'Carrier' on PBS Profiles Life Aboard the USS Nimitz

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The USS Nimitz arrives at a naval base in South Korea. i i

The USS Nimitz arrives at a naval base in the South Korean port city of Busan. It takes a crew of more than 5,000 men and women to keep the massive nuclear-powered aircraft carrier running. Kim Jae-Hwan/AFP/Getty Images hide caption

itoggle caption Kim Jae-Hwan/AFP/Getty Images
The USS Nimitz arrives at a naval base in South Korea.

The USS Nimitz arrives at a naval base in the South Korean port city of Busan. It takes a crew of more than 5,000 men and women to keep the massive nuclear-powered aircraft carrier running.

Kim Jae-Hwan/AFP/Getty Images
A sailor aboard the USS Nimitz. i i

USS Nimitz Capt. Ted Branch says the USS Nimitz is "a fine ship ... but the heart and soul is not the steel, it's the crew." Above, a sailor watches the horizon from the deck. Carrier Project hide caption

itoggle caption Carrier Project
A sailor aboard the USS Nimitz.

USS Nimitz Capt. Ted Branch says the USS Nimitz is "a fine ship ... but the heart and soul is not the steel, it's the crew." Above, a sailor watches the horizon from the deck.

Carrier Project
Chris Altice i i

Airman Chris Altice joined the Navy to save money for college. Just before the Nimitz sailed, he found out that his girlfriend was pregnant. Carrier Project hide caption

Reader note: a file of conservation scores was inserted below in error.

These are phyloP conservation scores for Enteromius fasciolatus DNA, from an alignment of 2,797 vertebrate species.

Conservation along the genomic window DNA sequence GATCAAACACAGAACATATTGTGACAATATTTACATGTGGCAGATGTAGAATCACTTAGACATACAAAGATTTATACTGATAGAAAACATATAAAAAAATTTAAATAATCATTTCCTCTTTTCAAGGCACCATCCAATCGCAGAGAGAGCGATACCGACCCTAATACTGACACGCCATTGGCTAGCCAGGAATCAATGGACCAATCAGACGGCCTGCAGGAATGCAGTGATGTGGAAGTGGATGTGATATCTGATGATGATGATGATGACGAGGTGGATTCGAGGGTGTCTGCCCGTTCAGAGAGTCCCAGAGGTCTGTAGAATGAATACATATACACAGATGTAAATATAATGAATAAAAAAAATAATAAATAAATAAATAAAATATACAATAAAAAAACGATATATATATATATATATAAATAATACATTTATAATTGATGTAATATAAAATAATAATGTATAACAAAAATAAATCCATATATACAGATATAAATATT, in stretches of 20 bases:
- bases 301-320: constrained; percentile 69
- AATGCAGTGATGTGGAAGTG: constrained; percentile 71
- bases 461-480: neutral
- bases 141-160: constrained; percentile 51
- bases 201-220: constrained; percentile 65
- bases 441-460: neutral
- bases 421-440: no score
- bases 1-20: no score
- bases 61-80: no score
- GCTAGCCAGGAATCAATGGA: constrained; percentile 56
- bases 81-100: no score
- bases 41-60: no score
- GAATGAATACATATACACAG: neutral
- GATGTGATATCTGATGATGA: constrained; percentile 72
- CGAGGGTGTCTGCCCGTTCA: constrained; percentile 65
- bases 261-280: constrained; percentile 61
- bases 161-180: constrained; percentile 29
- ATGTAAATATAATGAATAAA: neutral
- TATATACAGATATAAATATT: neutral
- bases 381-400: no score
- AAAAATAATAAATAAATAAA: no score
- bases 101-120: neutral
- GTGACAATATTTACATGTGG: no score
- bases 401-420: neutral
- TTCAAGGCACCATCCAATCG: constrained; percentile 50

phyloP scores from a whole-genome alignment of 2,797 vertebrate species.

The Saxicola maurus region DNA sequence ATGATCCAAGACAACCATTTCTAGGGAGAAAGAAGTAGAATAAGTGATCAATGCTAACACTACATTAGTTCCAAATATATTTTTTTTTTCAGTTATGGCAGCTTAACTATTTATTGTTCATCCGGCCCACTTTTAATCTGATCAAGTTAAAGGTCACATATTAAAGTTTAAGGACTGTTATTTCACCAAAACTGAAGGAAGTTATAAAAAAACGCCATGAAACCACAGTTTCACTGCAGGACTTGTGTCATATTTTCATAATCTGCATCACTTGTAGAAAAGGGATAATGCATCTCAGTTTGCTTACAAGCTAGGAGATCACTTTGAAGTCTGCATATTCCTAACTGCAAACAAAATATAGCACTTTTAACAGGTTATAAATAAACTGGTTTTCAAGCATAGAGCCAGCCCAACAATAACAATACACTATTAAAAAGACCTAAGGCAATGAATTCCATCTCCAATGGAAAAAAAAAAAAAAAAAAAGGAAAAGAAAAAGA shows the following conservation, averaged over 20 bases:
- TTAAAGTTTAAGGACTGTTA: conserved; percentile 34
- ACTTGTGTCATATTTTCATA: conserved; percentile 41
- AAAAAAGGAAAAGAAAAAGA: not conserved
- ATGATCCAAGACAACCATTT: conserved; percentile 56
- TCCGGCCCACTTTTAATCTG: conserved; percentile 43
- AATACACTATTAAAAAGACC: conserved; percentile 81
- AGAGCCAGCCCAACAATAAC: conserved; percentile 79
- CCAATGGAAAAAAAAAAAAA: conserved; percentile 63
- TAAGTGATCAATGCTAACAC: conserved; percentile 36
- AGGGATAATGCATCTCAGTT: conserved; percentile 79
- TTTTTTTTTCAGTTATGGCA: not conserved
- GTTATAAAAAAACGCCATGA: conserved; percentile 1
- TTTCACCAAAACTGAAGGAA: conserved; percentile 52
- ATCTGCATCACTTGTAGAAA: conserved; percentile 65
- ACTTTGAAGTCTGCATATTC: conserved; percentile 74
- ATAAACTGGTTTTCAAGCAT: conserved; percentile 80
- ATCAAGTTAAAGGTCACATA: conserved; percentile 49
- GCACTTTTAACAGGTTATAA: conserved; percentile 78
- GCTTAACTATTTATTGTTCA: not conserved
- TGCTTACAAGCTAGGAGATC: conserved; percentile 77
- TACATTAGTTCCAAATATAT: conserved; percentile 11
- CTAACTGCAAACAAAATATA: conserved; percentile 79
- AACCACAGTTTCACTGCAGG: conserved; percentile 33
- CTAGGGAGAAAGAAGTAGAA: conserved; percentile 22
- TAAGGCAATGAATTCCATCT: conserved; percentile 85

itoggle caption Carrier Project
Chris Altice

Airman Chris Altice joined the Navy to save money for college. Just before the Nimitz sailed, he found out that his girlfriend was pregnant.

Carrier Project
Sailors "manning the rails" aboard the USS Nimitz. i i

"These young sailors and Marines are saddled with tremendous responsibilities," says executive producer Maro Chermayeff. "At the same time, it's like living 24/7 in a high school." Carrier Project hide caption

itoggle caption Carrier Project
Sailors "manning the rails" aboard the USS Nimitz.

"These young sailors and Marines are saddled with tremendous responsibilities," says executive producer Maro Chermayeff. "At the same time, it's like living 24/7 in a high school."

Carrier Project
A jet preparing to take-off aboard the USS Nimitz. i i

A jet prepares for take off. Carrier Project hide caption

itoggle caption Carrier Project
A jet preparing to take-off aboard the USS Nimitz.

A jet prepares for take off.

Carrier Project
Laurie Coffey i i

Laurie Coffey is a lieutenant and pilot in the largely male-dominated Nimitz air wing. Carrier Project hide caption

itoggle caption Carrier Project
Laurie Coffey

Laurie Coffey is a lieutenant and pilot in the largely male-dominated Nimitz air wing.

Carrier Project
A sailor stands on the deck of the Nimitz. i i

Working on an aircraft carrier is "not your average 9-to-5 job," says Chermayeff. Her film crew spent six months on board the Nimitz. Carrier Project hide caption

itoggle caption Carrier Project
A sailor stands on the deck of the Nimitz.